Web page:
I don't discuss it, but I always read about it. As if subconsciously I know I don't deserve to have one day's peace for being so deceived by Satan! (Anonymous)
As a result of my abortion I spent the next nine years trying to understand and cope with all the mixed up feelings of guilt and shame. . . . My marriage was all but over [but] to the world outside I was strong and could cope with everything life threw at me. (Christine)
The doctor that did my pregnancy test had a lot to do with my decision without him realizing. When he came back in with a positive on the test, he asked me in a real disgusted tone, "Well, what are you going to do now!" I felt so cheap and dirty. I didn't want anyone else to know how cheap and dirty I was. (Anonymous)
The main feeling is that I am alone. Nobody knows about it, in fact, I lied to friends and family as to why I kept getting sick. (A nineteen year old)
I chose to abort my baby in January of 1980. I was seventeen years old. The tremendous guilt and sense of loss that I have felt since then have, at times, been insurmountable. I tried, for nearly five years, to justify my decision to abort. "I was too young," "I was going to college in the fall," "Where would I be now if I had a baby," etc. I came up with all the really good excuses ¾ but none of them eased the turmoil that was inside me. (Judy Schmid)
I was very upset and depressed. And I suppose shocked at the horror of what I had just done. The [staff at clinic] treated it like a daily occurrence, which it was for them. But that procedure, which took maybe fifteen minutes, has affected my life ever since. (Anonymous)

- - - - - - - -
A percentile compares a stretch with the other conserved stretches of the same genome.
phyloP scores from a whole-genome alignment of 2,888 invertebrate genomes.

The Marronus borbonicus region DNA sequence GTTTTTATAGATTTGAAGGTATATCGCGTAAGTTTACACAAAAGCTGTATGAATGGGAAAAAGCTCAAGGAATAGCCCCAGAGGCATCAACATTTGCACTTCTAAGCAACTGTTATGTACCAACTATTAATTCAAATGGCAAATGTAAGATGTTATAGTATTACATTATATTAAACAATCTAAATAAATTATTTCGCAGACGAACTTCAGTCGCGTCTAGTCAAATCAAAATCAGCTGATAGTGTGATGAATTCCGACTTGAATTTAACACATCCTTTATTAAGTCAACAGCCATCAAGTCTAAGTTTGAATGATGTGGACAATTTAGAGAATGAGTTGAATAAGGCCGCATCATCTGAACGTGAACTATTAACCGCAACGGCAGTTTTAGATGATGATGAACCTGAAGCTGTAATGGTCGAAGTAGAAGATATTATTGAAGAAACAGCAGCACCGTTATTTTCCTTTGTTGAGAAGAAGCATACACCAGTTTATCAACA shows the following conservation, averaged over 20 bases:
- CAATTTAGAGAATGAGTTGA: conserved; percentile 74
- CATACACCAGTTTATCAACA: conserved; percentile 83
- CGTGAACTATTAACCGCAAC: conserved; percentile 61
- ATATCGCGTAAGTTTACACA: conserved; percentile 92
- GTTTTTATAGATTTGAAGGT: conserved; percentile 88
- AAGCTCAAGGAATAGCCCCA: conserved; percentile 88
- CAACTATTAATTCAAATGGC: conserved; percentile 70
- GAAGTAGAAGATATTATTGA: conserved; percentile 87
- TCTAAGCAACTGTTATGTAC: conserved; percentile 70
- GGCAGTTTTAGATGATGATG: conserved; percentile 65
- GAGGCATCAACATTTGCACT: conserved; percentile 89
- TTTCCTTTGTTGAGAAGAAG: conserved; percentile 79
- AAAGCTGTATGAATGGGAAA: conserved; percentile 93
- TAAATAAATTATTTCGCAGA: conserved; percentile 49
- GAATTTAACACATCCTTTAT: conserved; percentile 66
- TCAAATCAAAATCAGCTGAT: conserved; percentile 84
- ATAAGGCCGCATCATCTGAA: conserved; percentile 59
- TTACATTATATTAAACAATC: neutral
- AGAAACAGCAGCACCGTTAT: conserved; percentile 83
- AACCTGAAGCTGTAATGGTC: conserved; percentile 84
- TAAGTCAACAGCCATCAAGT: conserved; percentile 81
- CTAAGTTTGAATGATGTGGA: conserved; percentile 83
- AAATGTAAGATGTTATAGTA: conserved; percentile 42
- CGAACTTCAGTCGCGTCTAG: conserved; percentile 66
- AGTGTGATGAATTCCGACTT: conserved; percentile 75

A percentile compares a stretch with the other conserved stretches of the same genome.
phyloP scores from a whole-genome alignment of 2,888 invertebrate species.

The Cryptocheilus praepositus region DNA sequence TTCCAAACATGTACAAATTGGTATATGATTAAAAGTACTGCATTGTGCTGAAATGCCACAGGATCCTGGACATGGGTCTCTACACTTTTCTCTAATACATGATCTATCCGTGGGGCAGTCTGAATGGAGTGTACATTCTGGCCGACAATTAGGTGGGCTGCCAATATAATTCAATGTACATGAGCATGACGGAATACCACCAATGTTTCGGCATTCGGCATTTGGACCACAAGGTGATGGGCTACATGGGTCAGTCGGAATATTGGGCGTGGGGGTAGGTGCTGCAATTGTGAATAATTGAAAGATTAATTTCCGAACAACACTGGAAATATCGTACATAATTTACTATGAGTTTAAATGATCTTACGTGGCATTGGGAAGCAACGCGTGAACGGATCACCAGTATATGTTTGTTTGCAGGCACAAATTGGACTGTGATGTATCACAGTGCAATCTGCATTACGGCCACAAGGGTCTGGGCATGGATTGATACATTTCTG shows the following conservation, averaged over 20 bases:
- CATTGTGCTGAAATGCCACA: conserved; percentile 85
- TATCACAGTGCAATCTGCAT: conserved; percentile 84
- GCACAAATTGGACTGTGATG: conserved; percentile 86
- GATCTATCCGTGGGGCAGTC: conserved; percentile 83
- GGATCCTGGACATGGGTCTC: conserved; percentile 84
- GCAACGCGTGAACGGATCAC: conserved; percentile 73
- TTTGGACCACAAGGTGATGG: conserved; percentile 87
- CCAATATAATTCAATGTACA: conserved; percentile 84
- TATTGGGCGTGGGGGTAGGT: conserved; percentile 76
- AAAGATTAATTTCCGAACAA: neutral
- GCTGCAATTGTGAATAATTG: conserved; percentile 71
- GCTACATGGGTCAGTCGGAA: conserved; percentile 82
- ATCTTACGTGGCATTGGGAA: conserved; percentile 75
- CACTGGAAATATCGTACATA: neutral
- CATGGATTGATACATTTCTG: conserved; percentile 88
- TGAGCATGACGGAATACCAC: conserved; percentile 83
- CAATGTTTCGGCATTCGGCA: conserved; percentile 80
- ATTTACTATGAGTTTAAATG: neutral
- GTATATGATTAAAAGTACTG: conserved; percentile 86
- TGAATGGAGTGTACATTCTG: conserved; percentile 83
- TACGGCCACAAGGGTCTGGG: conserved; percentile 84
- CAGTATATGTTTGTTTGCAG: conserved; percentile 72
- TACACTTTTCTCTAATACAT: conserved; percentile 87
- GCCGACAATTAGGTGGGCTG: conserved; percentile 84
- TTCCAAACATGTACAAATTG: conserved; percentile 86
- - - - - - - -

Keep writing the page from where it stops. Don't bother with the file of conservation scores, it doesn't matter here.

If only I would have been informed of my other options, he or she would be here with be right now. I was young, yes, and with a baby comes much responsibility, and that even means giving up a lot. But I wanted to. That was my child they took from me. They treated "him" as if he were nothing, as if he was trash. But he wasn't, he was my baby, he was alive, he was breathing, he felt pain, he was innocent! If only I could tell him how sorry I am. For others it is part of the forgotten past, but for me, he is still here with me today, not alive, but in my heart. I may never get to hold him, rock him, sing him to sleep, wipe his tears, chase away his fear, but I love him as much today as yesterday. (Anonymous)
Why does no one regret the death of my child but me?
There are people in my life who know about my abortion and yet show no regret, no sympathy, no feelings whatsoever. It hurts when someone you love very much reacts this way. But it happens. I have learned to accept it and go on.
Sometimes it only seems as if you alone regret your abortion. There are people who would regret the death of your child if they knew about it. Be assured many people regret the death of your child, but you may not know them or that they hurt with you and for you.
It touches my heart to know that God regrets my child's death. Psalm 56:8 tells us when we cry, God puts our tears in a bottle. What a lovely picture of someone remembering our hurts!
Does the medical profession recognize my pain?
Investigations have begun into the post-abortion problems women face. America is slowly waking up to the fact that abortion does not set a woman free. Instead, abortion accentuates existing problems while at the same time creates new ones. Former Surgeon General, Dr. C. Everett Koop, has recommended new post-abortion studies be conducted. However, as of this writing, groups such as the American Medical Association and the American Psychological Association have refused to recognize the seriousness of abortion's aftermath on women.